In its earlier iterations, Coca-Cola’s Freestyle machine promised an essentially unlimited range of drink options that allowed consumers to customize their beverages any way they wanted. Press a couple of buttons—or, using a Bluetooth-connected model, fool around on an app—and you can create more than 100 drink combinations. Who wants a ginger lemon–flavored, caffeine-free Diet Coke? Not you? Well, that’s fine, because you’ve got so many other combinations at your literal fingertips, but someone else, who loves ginger lemon, watches calorie intake, and doesn’t want to be up all night, will be purchasing just that combination.
Today, a new compact Freestyle machine, called the New Compact Freestyle, is expanding the assortment and access to it in a different way. Small enough to sit on a countertop, such as in an office or lobby of a building, the machines promise vastly increased choice for consumers in a wide range of settings. But beyond the assortment appeal that this version offers, Coca-Cola is touting the New Compact Freestyle as a viable, effective way to help protect the environment. Office workers who like a refreshing carbonated beverage in the afternoon can stop by the machines to get refills in their own reusable, non-disposable cups, rather than purchasing another plastic bottle from the corner convenience store.
With this innovation, Coca-Cola thus believes it is progressing effectively in its efforts to reach a promise it has made, namely, zero waste and net zero greenhouse gas emissions by 2040. Furthermore, the company is seeking to increase its effective uses of reusable containers, to 25 percent of all packaging. Such claims appear viable. In some preliminary analyses of the new dispensers, Coke’s internal results indicate that, per liter of cold beverages, the New Compact Freestyle achieves a lower carbon footprint than conventional packaging of colas in cans and bottles. These moves are especially notable, considering that Coca-Cola ranked as the world’s worst plastic polluter in 2021, according to the advocacy group Break Free from Plastic.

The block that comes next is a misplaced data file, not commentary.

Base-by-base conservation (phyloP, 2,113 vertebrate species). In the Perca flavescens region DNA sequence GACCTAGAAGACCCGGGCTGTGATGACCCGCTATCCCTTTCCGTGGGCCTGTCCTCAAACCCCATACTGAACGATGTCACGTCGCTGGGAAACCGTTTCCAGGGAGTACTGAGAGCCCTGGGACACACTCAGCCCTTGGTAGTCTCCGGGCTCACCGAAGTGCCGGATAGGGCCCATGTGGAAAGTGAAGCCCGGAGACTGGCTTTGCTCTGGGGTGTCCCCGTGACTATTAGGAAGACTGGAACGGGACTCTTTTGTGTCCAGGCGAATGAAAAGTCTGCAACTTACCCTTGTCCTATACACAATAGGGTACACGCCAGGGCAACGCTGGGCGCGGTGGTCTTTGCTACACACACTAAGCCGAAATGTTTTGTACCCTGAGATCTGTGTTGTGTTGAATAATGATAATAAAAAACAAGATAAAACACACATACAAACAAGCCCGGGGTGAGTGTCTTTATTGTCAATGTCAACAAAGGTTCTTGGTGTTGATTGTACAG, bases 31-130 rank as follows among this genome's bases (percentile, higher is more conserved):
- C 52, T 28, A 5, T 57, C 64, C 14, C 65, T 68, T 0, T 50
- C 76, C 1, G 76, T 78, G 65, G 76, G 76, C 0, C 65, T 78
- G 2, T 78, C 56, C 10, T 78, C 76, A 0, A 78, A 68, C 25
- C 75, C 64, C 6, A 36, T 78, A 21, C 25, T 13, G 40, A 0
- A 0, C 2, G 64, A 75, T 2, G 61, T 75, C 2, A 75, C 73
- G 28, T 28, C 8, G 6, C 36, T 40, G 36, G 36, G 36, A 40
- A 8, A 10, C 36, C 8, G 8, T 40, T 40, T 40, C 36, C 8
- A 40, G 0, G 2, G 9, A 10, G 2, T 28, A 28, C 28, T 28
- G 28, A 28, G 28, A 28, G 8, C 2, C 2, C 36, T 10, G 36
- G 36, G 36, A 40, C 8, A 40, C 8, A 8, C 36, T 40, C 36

Because the New Compact Freestyle integrates advanced digital options, such that users can design beverages on smartphones before pouring their drinks, Coca-Cola also gains rich consumer data, including their chosen behaviors and preference, which are likely to inform new product development efforts (in the form of both new drink recipes and further iterations of Freestyle models). The New Compact Freestyle’s initial test launch is taking place in Europe, beginning in workplaces and “on-the-go outlets” in France and Belgium to start, followed by those in the United Kingdom.
- What are the advantages of Coca-Cola’s New Compact Freestyle machine?
- Do you think Coca-Cola is making sincere efforts to use less plastic and pollute less? Do you think consumers will appreciate these efforts?
- Should more companies tout their sustainability goals, when launching new products? Why or why not?
Source: “Coca-Cola Announces European Trial of New Smart Drinks Dispenser,” Packaging Europe, May 12, 2022; Michael Hemsworth, “The Coca-Cola New Compact Freestyle Machine Is Arriving in Europe,” Trend Hunter, May 13, 2022; Carey Jones, “Soda: We Try All 127 Flavors from the Coke Freestyle Machine,” Serious Eats, August 9, 2018; Eric Mandel, “Soon You Can Cue Up a Coke with an App,” BizWomen, May 21, 2018; “Coca-Cola Announces Trial of New Compact Freestyle® Drinks Dispenser in Europe,” http://www.coca-cola.co.uk, May 11, 2022; “Pepsico Bows to Shareholder Pressure and Agrees to Establish Single-Use Bottle Reduction Goals,” Packaging Insights, March 17, 2022; “Unilever Debuts in Break Free from Plastic’s Top Three Plastic Polluters Despite Principal COP26 Role,” Packaging Insights, October 25, 2021